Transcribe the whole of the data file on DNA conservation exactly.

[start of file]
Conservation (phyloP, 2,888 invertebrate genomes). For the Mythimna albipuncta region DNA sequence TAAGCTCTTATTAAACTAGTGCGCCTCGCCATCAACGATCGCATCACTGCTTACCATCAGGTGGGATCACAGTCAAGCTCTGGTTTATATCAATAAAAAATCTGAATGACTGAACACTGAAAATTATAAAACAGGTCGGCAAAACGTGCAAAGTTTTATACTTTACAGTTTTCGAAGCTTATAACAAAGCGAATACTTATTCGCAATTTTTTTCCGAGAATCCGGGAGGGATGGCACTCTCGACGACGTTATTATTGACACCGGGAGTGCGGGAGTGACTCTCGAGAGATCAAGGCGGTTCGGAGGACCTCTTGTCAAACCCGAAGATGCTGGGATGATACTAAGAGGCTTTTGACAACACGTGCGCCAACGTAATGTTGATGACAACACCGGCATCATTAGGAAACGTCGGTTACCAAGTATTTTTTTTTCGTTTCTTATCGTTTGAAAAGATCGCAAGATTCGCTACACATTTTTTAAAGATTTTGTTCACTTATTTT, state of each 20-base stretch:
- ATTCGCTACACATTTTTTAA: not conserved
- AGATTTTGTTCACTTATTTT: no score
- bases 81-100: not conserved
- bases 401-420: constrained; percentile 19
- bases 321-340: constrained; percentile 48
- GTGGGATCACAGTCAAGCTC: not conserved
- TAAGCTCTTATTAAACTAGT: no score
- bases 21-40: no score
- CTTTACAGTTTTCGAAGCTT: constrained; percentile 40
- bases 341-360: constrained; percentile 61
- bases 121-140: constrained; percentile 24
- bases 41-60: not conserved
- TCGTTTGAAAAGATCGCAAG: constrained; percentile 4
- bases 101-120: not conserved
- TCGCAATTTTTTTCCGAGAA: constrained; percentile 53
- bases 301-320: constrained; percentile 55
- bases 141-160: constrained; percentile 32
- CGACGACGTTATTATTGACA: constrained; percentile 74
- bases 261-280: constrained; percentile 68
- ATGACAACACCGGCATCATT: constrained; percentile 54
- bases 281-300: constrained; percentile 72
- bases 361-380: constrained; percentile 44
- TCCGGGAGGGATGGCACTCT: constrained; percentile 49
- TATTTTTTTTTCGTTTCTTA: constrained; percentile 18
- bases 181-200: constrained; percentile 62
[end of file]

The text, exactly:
Conservation (phyloP, 2,888 invertebrate genomes). For the Mythimna albipuncta region DNA sequence TAAGCTCTTATTAAACTAGTGCGCCTCGCCATCAACGATCGCATCACTGCTTACCATCAGGTGGGATCACAGTCAAGCTCTGGTTTATATCAATAAAAAATCTGAATGACTGAACACTGAAAATTATAAAACAGGTCGGCAAAACGTGCAAAGTTTTATACTTTACAGTTTTCGAAGCTTATAACAAAGCGAATACTTATTCGCAATTTTTTTCCGAGAATCCGGGAGGGATGGCACTCTCGACGACGTTATTATTGACACCGGGAGTGCGGGAGTGACTCTCGAGAGATCAAGGCGGTTCGGAGGACCTCTTGTCAAACCCGAAGATGCTGGGATGATACTAAGAGGCTTTTGACAACACGTGCGCCAACGTAATGTTGATGACAACACCGGCATCATTAGGAAACGTCGGTTACCAAGTATTTTTTTTTCGTTTCTTATCGTTTGAAAAGATCGCAAGATTCGCTACACATTTTTTAAAGATTTTGTTCACTTATTTT, state of each 20-base stretch:
- ATTCGCTACACATTTTTTAA: not conserved
- AGATTTTGTTCACTTATTTT: no score
- bases 81-100: not conserved
- bases 401-420: constrained; percentile 19
- bases 321-340: constrained; percentile 48
- GTGGGATCACAGTCAAGCTC: not conserved
- TAAGCTCTTATTAAACTAGT: no score
- bases 21-40: no score
- CTTTACAGTTTTCGAAGCTT: constrained; percentile 40
- bases 341-360: constrained; percentile 61
- bases 121-140: constrained; percentile 24
- bases 41-60: not conserved
- TCGTTTGAAAAGATCGCAAG: constrained; percentile 4
- bases 101-120: not conserved
- TCGCAATTTTTTTCCGAGAA: constrained; percentile 53
- bases 301-320: constrained; percentile 55
- bases 141-160: constrained; percentile 32
- CGACGACGTTATTATTGACA: constrained; percentile 74
- bases 261-280: constrained; percentile 68
- ATGACAACACCGGCATCATT: constrained; percentile 54
- bases 281-300: constrained; percentile 72
- bases 361-380: constrained; percentile 44
- TCCGGGAGGGATGGCACTCT: constrained; percentile 49
- TATTTTTTTTTCGTTTCTTA: constrained; percentile 18
- bases 181-200: constrained; percentile 62